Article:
Horse Racing and Veterinary Practices in New Jersey

Ellen M. Rankins, Karyn Malinowski

Research output: Contribution to journalArticlepeer-review

2 Scopus citations

Abstract

The New Jersey horse racing industry has declined over the last 5 years as indicated by decreases in the number of racing days, stallions standing, mares bred, and foals registered. These changes were hypothesized to have potential negative consequences for veterinary practices. The objective of the survey was to investigate changes in veterinary practice revenue and staff over a five-year period. Members of the New Jersey Association of Equine Practitioners completed a survey detailing their involvement in the horse racing industry and breeding of racehorses. A response rate of 49% was achieved with 45% of respondents indicating they were involved in the horse racing industry as a veterinarian. Respondents indicated they decreased (44%), did not change (17%), or increased (39%) their number of staff because of changes in the horse racing industry over the past 5 years. In a similar manner, veterinarians reported decreases (48%), no change (22%), or increases (30%) in revenue. Practice revenue from the breeding of racehorses and its associated components either decreased (91%) or did not change (9%) over the past 5 years because of changes in the horse racing industry. Results indicate declines in the horse racing industry had minimal impact on veterinary practices involved in this sector of the industry. Veterinarians and practices involved in racehorse breeding and its associated components, in contrast, were negatively impacted by changes in the horse racing industry.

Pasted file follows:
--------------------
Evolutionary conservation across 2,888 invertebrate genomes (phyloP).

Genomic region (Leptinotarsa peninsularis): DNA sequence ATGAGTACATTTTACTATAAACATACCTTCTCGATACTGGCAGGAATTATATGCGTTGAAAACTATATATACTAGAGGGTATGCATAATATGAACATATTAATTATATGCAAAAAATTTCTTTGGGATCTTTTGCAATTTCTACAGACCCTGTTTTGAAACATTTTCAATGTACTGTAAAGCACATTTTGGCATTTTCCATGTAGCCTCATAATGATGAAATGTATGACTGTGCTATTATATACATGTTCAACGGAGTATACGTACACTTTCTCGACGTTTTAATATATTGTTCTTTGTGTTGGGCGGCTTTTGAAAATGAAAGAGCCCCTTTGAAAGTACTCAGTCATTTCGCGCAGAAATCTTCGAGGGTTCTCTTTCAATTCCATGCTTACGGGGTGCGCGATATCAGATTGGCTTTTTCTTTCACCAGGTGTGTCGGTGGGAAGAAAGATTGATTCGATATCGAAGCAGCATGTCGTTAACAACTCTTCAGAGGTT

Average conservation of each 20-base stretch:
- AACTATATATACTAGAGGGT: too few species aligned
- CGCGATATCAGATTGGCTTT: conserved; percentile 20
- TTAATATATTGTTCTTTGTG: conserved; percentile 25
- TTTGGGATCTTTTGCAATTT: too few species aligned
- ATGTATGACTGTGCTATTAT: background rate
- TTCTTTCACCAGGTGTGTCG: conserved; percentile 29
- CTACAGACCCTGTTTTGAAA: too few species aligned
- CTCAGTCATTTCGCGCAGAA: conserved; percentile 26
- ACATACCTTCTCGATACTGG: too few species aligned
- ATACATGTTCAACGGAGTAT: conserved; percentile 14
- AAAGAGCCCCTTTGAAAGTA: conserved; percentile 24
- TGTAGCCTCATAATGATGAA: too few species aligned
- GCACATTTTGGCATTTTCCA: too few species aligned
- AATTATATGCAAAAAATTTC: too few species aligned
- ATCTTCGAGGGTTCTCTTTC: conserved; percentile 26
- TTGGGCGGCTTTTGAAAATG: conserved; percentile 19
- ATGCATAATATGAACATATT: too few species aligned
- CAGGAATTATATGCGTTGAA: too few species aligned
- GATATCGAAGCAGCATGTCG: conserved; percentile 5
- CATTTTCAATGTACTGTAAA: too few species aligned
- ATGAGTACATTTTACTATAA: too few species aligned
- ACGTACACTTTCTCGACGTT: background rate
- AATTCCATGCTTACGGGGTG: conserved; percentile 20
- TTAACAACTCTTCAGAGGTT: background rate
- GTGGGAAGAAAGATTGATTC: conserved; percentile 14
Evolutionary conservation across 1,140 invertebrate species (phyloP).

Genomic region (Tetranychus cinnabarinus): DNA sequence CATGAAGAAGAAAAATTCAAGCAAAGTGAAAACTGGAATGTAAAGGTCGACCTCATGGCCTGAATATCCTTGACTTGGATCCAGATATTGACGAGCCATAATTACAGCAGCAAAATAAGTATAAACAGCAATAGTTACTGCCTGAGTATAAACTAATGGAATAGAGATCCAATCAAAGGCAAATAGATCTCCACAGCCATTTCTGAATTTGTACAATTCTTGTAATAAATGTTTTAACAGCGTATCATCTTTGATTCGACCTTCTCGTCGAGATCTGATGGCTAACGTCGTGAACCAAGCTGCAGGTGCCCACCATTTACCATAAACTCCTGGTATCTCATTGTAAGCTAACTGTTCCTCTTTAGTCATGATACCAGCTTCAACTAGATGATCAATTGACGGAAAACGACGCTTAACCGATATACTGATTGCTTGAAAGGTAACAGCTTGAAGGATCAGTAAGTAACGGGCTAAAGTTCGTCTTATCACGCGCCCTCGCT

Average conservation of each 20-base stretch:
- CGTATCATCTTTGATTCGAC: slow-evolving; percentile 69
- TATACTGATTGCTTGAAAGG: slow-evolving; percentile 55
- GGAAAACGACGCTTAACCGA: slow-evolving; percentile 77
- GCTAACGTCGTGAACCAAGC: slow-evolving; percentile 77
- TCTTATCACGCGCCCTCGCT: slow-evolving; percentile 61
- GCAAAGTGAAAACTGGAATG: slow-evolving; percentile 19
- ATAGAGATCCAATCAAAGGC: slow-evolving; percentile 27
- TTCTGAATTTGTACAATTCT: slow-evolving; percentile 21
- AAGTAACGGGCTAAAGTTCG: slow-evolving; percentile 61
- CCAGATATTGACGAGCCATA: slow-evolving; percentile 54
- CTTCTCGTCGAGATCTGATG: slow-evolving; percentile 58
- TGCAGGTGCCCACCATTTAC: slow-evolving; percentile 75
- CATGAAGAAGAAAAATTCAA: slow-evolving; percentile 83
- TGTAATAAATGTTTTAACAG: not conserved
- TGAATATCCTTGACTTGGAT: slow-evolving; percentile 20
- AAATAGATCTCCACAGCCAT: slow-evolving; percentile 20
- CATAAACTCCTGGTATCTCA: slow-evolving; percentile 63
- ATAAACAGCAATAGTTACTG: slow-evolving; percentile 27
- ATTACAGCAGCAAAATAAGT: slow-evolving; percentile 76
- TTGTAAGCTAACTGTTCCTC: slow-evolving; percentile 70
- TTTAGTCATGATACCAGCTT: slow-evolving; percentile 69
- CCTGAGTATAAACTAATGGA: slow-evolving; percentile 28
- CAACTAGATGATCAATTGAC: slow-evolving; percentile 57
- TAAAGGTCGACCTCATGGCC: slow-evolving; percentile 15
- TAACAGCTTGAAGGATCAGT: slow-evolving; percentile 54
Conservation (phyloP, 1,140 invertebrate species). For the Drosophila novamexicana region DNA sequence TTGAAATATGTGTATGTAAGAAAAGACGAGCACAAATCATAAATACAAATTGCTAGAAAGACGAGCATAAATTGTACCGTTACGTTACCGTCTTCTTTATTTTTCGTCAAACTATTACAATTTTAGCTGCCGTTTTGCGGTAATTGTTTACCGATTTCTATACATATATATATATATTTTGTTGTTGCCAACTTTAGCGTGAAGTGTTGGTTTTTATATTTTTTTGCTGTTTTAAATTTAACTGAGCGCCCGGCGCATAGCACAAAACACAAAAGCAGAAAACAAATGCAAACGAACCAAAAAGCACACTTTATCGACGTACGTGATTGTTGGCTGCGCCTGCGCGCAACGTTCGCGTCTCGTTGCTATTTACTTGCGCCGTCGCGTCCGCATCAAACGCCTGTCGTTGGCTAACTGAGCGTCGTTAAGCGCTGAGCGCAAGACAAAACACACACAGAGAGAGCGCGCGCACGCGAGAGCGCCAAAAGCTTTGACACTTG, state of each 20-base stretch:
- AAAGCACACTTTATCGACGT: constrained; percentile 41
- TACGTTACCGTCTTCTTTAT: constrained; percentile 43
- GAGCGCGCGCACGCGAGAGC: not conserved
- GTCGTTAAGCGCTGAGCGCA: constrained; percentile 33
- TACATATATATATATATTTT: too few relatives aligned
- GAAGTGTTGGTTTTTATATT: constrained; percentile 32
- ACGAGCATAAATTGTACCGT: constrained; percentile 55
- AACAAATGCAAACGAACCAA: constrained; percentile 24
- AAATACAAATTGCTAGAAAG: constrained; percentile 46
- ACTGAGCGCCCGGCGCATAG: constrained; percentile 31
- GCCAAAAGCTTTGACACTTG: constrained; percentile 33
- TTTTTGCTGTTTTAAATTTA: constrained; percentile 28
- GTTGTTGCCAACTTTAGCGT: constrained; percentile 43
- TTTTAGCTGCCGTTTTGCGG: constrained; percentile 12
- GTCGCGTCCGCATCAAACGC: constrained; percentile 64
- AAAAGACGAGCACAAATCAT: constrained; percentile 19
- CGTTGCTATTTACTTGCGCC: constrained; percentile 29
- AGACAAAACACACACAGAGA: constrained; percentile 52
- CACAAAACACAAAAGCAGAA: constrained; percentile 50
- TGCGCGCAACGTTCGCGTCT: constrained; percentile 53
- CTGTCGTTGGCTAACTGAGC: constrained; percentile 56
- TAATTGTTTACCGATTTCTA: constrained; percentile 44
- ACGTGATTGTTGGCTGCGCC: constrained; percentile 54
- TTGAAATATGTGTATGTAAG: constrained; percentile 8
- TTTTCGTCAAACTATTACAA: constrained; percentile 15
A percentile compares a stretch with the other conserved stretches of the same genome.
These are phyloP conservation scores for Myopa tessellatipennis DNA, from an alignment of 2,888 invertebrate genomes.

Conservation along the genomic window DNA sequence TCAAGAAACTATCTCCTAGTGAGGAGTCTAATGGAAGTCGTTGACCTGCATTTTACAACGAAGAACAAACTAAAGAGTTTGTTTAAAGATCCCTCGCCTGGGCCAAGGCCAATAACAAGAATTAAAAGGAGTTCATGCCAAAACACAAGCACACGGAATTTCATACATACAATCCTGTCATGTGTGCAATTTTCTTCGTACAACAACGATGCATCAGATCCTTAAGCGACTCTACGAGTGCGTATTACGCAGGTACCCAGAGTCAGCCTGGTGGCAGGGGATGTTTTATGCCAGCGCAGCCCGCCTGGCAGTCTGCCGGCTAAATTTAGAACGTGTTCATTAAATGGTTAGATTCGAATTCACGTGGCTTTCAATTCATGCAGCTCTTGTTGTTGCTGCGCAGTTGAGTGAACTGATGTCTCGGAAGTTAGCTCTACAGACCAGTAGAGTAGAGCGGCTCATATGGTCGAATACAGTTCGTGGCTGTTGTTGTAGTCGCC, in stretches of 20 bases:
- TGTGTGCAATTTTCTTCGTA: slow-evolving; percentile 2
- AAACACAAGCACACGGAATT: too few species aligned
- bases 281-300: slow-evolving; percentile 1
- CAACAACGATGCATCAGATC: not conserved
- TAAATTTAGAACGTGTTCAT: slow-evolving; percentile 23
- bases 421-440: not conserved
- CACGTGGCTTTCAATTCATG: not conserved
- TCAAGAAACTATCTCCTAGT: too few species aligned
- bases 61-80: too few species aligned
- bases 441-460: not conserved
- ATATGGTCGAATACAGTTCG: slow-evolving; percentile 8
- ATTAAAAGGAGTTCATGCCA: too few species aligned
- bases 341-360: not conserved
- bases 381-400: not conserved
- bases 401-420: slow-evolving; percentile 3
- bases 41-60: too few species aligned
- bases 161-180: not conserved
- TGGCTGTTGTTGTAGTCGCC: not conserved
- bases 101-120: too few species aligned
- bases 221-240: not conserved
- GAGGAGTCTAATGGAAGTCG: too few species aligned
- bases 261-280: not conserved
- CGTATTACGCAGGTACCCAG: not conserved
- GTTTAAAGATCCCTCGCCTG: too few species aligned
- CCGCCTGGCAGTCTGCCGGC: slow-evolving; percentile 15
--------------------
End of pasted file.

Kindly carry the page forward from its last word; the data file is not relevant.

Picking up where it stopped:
Original languageEnglish (US)
Article number102879
JournalJournal of Equine Veterinary Science
Volume85
DOIs
StatePublished - Feb 2020

All Science Journal Classification (ASJC) codes

  • Equine

Keywords

  • Horse racing
  • Racehorse breeding
  • Revenue
  • Veterinarian
  • Veterinary practice

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